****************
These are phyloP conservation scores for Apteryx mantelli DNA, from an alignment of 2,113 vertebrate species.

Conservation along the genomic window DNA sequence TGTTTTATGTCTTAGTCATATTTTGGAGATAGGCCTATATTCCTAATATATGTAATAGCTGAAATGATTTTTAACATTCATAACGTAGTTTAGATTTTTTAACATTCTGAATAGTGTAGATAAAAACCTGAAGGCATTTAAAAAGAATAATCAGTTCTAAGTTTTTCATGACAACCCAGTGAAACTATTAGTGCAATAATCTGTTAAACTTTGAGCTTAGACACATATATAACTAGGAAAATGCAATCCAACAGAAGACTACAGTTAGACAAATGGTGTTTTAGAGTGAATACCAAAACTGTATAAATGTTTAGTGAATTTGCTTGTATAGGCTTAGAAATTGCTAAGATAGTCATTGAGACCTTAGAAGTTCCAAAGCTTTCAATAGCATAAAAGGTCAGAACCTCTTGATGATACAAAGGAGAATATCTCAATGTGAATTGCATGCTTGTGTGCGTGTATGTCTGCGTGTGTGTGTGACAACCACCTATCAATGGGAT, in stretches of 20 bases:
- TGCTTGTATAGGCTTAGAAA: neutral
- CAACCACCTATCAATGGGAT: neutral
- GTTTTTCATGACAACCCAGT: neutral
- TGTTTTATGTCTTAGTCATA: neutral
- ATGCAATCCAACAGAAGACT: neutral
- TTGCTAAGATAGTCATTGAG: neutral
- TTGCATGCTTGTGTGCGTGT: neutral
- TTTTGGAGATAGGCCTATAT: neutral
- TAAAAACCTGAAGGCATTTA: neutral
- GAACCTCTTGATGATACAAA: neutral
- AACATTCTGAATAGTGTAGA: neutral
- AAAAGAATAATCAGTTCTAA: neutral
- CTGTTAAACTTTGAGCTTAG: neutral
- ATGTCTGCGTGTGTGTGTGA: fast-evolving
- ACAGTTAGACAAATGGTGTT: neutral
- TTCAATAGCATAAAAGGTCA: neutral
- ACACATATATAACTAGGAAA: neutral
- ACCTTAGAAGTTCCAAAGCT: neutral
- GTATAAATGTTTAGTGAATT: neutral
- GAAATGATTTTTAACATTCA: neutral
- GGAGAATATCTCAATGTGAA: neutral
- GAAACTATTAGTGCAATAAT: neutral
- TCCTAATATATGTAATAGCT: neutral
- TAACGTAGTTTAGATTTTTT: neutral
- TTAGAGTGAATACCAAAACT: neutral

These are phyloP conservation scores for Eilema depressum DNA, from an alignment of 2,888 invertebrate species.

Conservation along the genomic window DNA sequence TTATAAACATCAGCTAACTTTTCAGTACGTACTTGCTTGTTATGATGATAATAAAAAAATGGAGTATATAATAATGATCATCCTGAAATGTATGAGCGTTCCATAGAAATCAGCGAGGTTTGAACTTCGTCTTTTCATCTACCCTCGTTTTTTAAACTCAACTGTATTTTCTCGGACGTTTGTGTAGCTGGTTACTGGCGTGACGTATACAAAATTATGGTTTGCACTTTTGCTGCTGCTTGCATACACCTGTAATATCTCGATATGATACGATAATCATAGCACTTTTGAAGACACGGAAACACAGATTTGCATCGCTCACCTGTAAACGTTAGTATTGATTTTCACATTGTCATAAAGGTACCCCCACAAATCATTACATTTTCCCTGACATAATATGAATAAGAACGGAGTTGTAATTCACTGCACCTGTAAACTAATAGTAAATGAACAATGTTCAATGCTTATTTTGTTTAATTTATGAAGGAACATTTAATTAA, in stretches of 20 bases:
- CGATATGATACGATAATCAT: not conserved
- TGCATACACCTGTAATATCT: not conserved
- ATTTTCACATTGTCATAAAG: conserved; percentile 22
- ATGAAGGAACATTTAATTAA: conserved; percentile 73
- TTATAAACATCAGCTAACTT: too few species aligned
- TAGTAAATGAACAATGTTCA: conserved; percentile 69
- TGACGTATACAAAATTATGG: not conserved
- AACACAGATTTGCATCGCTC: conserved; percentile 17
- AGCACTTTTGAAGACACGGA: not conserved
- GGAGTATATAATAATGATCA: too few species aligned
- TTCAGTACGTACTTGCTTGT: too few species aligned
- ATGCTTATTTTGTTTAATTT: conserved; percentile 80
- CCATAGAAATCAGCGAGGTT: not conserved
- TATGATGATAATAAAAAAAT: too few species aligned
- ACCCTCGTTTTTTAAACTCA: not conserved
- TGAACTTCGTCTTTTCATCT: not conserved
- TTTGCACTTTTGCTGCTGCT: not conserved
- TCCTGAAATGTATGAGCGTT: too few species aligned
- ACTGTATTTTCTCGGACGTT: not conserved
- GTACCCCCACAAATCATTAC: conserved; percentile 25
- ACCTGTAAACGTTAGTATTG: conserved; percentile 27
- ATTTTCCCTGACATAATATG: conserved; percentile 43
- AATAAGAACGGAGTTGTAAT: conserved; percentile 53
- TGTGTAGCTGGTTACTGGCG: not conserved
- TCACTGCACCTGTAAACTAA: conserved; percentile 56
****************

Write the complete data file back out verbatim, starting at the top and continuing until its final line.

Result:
These are phyloP conservation scores for Apteryx mantelli DNA, from an alignment of 2,113 vertebrate species.

Conservation along the genomic window DNA sequence TGTTTTATGTCTTAGTCATATTTTGGAGATAGGCCTATATTCCTAATATATGTAATAGCTGAAATGATTTTTAACATTCATAACGTAGTTTAGATTTTTTAACATTCTGAATAGTGTAGATAAAAACCTGAAGGCATTTAAAAAGAATAATCAGTTCTAAGTTTTTCATGACAACCCAGTGAAACTATTAGTGCAATAATCTGTTAAACTTTGAGCTTAGACACATATATAACTAGGAAAATGCAATCCAACAGAAGACTACAGTTAGACAAATGGTGTTTTAGAGTGAATACCAAAACTGTATAAATGTTTAGTGAATTTGCTTGTATAGGCTTAGAAATTGCTAAGATAGTCATTGAGACCTTAGAAGTTCCAAAGCTTTCAATAGCATAAAAGGTCAGAACCTCTTGATGATACAAAGGAGAATATCTCAATGTGAATTGCATGCTTGTGTGCGTGTATGTCTGCGTGTGTGTGTGACAACCACCTATCAATGGGAT, in stretches of 20 bases:
- TGCTTGTATAGGCTTAGAAA: neutral
- CAACCACCTATCAATGGGAT: neutral
- GTTTTTCATGACAACCCAGT: neutral
- TGTTTTATGTCTTAGTCATA: neutral
- ATGCAATCCAACAGAAGACT: neutral
- TTGCTAAGATAGTCATTGAG: neutral
- TTGCATGCTTGTGTGCGTGT: neutral
- TTTTGGAGATAGGCCTATAT: neutral
- TAAAAACCTGAAGGCATTTA: neutral
- GAACCTCTTGATGATACAAA: neutral
- AACATTCTGAATAGTGTAGA: neutral
- AAAAGAATAATCAGTTCTAA: neutral
- CTGTTAAACTTTGAGCTTAG: neutral
- ATGTCTGCGTGTGTGTGTGA: fast-evolving
- ACAGTTAGACAAATGGTGTT: neutral
- TTCAATAGCATAAAAGGTCA: neutral
- ACACATATATAACTAGGAAA: neutral
- ACCTTAGAAGTTCCAAAGCT: neutral
- GTATAAATGTTTAGTGAATT: neutral
- GAAATGATTTTTAACATTCA: neutral
- GGAGAATATCTCAATGTGAA: neutral
- GAAACTATTAGTGCAATAAT: neutral
- TCCTAATATATGTAATAGCT: neutral
- TAACGTAGTTTAGATTTTTT: neutral
- TTAGAGTGAATACCAAAACT: neutral

These are phyloP conservation scores for Eilema depressum DNA, from an alignment of 2,888 invertebrate species.

Conservation along the genomic window DNA sequence TTATAAACATCAGCTAACTTTTCAGTACGTACTTGCTTGTTATGATGATAATAAAAAAATGGAGTATATAATAATGATCATCCTGAAATGTATGAGCGTTCCATAGAAATCAGCGAGGTTTGAACTTCGTCTTTTCATCTACCCTCGTTTTTTAAACTCAACTGTATTTTCTCGGACGTTTGTGTAGCTGGTTACTGGCGTGACGTATACAAAATTATGGTTTGCACTTTTGCTGCTGCTTGCATACACCTGTAATATCTCGATATGATACGATAATCATAGCACTTTTGAAGACACGGAAACACAGATTTGCATCGCTCACCTGTAAACGTTAGTATTGATTTTCACATTGTCATAAAGGTACCCCCACAAATCATTACATTTTCCCTGACATAATATGAATAAGAACGGAGTTGTAATTCACTGCACCTGTAAACTAATAGTAAATGAACAATGTTCAATGCTTATTTTGTTTAATTTATGAAGGAACATTTAATTAA, in stretches of 20 bases:
- CGATATGATACGATAATCAT: not conserved
- TGCATACACCTGTAATATCT: not conserved
- ATTTTCACATTGTCATAAAG: conserved; percentile 22
- ATGAAGGAACATTTAATTAA: conserved; percentile 73
- TTATAAACATCAGCTAACTT: too few species aligned
- TAGTAAATGAACAATGTTCA: conserved; percentile 69
- TGACGTATACAAAATTATGG: not conserved
- AACACAGATTTGCATCGCTC: conserved; percentile 17
- AGCACTTTTGAAGACACGGA: not conserved
- GGAGTATATAATAATGATCA: too few species aligned
- TTCAGTACGTACTTGCTTGT: too few species aligned
- ATGCTTATTTTGTTTAATTT: conserved; percentile 80
- CCATAGAAATCAGCGAGGTT: not conserved
- TATGATGATAATAAAAAAAT: too few species aligned
- ACCCTCGTTTTTTAAACTCA: not conserved
- TGAACTTCGTCTTTTCATCT: not conserved
- TTTGCACTTTTGCTGCTGCT: not conserved
- TCCTGAAATGTATGAGCGTT: too few species aligned
- ACTGTATTTTCTCGGACGTT: not conserved
- GTACCCCCACAAATCATTAC: conserved; percentile 25
- ACCTGTAAACGTTAGTATTG: conserved; percentile 27
- ATTTTCCCTGACATAATATG: conserved; percentile 43
- AATAAGAACGGAGTTGTAAT: conserved; percentile 53
- TGTGTAGCTGGTTACTGGCG: not conserved
- TCACTGCACCTGTAAACTAA: conserved; percentile 56